Self-efficacy and neurocognition may be related to coping responses in recent-onset schizophrenia

Joseph Ventura, Keith H. Nuechterlein, Kenneth L. Subotnik, Michael F. Green, Michael J. Gitlin

Research output: Contribution to journalArticlepeer-review

61 Scopus citations


Although stressful life events can trigger psychotic and depressive symptom exacerbation in schizophrenia, many patients who experience stressful events do not subsequently relapse. Models of vulnerability, stress, and protective factors in schizophrenia suggest that effective coping responses may serve as protective factors. Coping behavior, in turn, may be influenced by a schizophrenia patient's level of self-efficacy and neurocognitive functioning. Using the Coping Responses Inventory, we examined how 29 recent-onset schizophrenia outpatients and 24 demographically matched normal comparison subjects responded to a negative interpersonal life event. Approach oriented coping responses, such as "Think of different ways to deal with the problem" and "Make a plan of action and follow it," were used significantly more often by normal subjects (M=2.27) than by schizophrenia patients (M=1.89; p<0.02). Among schizophrenia patients, greater use of approach, problem-focused coping strategies was associated with high self-efficacy (r=0.55, p<0.01) and better performance on a measure of sustained attention emphasizing perceptual processing (r=0.42, p<0.05). Multiple regression indicated that self-efficacy and sustained attention accounted for 56% of the variance in the use of problem-focused coping strategies by schizophrenia patients.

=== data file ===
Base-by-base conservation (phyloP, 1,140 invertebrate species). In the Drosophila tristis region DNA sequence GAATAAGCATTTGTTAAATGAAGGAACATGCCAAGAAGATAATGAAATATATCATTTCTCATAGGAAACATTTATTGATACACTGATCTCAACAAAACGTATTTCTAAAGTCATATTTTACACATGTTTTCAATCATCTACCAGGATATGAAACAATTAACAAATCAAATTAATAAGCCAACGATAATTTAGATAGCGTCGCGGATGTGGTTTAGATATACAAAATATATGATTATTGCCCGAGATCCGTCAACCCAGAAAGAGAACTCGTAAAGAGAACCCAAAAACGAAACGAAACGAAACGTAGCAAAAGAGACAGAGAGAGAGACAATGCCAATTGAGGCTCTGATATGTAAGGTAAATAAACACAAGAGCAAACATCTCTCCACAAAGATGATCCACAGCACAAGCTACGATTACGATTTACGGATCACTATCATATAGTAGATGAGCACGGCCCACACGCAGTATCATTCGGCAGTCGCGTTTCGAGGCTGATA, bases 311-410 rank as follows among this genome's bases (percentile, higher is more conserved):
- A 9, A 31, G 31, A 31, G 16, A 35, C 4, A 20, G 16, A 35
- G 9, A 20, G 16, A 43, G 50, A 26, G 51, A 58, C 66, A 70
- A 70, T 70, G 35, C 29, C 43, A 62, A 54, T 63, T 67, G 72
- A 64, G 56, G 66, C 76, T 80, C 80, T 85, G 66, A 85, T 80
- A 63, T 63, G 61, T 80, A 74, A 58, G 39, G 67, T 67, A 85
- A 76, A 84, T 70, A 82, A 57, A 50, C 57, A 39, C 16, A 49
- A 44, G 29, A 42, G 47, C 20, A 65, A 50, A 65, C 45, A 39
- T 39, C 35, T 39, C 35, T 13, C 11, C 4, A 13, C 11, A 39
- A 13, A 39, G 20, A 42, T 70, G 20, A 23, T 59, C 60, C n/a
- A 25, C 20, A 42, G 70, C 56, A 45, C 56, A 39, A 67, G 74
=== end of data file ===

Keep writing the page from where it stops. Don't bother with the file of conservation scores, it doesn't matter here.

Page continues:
Original languageEnglish
Pages (from-to)343-352
Number of pages10
JournalSchizophrenia Research
Issue number2-3
StatePublished - 1 Aug 2004
Externally publishedYes

Bibliographical note

Funding Information:
Supported by research grants MH37705 (PI: Keith H. Nuechterlein, PhD) and MH30911 (PI: Robert P. Liberman, M.D.) from the National Institute of Mental Health.


  • Neurocognition
  • Recent-onset schizophrenia
  • Self-efficacy


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